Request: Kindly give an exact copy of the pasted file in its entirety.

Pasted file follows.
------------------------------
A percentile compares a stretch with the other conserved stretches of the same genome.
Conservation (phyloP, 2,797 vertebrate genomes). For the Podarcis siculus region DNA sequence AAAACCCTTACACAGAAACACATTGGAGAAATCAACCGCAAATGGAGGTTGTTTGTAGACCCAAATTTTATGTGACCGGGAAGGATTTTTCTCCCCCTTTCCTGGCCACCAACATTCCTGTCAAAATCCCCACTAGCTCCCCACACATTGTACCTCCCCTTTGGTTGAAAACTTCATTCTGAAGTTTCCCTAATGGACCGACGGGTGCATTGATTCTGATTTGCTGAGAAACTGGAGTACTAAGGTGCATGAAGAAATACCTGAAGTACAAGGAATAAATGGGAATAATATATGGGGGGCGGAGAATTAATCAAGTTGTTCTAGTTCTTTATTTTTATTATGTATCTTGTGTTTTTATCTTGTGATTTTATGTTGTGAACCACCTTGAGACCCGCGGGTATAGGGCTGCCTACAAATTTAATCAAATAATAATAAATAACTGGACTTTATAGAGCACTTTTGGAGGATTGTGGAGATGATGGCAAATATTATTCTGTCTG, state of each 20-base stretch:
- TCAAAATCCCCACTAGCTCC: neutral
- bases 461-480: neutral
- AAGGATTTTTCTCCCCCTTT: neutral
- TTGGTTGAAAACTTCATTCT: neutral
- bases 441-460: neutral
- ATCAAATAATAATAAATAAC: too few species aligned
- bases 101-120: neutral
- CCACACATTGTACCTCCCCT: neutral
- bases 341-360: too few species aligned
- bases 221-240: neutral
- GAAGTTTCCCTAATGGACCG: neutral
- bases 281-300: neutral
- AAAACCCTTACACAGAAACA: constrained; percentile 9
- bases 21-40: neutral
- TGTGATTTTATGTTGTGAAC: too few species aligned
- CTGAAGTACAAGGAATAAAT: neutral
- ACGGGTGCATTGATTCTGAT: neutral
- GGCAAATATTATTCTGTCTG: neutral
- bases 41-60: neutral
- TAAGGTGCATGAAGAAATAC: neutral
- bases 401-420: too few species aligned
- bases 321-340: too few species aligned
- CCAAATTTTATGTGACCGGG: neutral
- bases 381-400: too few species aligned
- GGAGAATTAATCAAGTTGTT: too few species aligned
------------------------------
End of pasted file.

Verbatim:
A percentile compares a stretch with the other conserved stretches of the same genome.
Conservation (phyloP, 2,797 vertebrate genomes). For the Podarcis siculus region DNA sequence AAAACCCTTACACAGAAACACATTGGAGAAATCAACCGCAAATGGAGGTTGTTTGTAGACCCAAATTTTATGTGACCGGGAAGGATTTTTCTCCCCCTTTCCTGGCCACCAACATTCCTGTCAAAATCCCCACTAGCTCCCCACACATTGTACCTCCCCTTTGGTTGAAAACTTCATTCTGAAGTTTCCCTAATGGACCGACGGGTGCATTGATTCTGATTTGCTGAGAAACTGGAGTACTAAGGTGCATGAAGAAATACCTGAAGTACAAGGAATAAATGGGAATAATATATGGGGGGCGGAGAATTAATCAAGTTGTTCTAGTTCTTTATTTTTATTATGTATCTTGTGTTTTTATCTTGTGATTTTATGTTGTGAACCACCTTGAGACCCGCGGGTATAGGGCTGCCTACAAATTTAATCAAATAATAATAAATAACTGGACTTTATAGAGCACTTTTGGAGGATTGTGGAGATGATGGCAAATATTATTCTGTCTG, state of each 20-base stretch:
- TCAAAATCCCCACTAGCTCC: neutral
- bases 461-480: neutral
- AAGGATTTTTCTCCCCCTTT: neutral
- TTGGTTGAAAACTTCATTCT: neutral
- bases 441-460: neutral
- ATCAAATAATAATAAATAAC: too few species aligned
- bases 101-120: neutral
- CCACACATTGTACCTCCCCT: neutral
- bases 341-360: too few species aligned
- bases 221-240: neutral
- GAAGTTTCCCTAATGGACCG: neutral
- bases 281-300: neutral
- AAAACCCTTACACAGAAACA: constrained; percentile 9
- bases 21-40: neutral
- TGTGATTTTATGTTGTGAAC: too few species aligned
- CTGAAGTACAAGGAATAAAT: neutral
- ACGGGTGCATTGATTCTGAT: neutral
- GGCAAATATTATTCTGTCTG: neutral
- bases 41-60: neutral
- TAAGGTGCATGAAGAAATAC: neutral
- bases 401-420: too few species aligned
- bases 321-340: too few species aligned
- CCAAATTTTATGTGACCGGG: neutral
- bases 381-400: too few species aligned
- GGAGAATTAATCAAGTTGTT: too few species aligned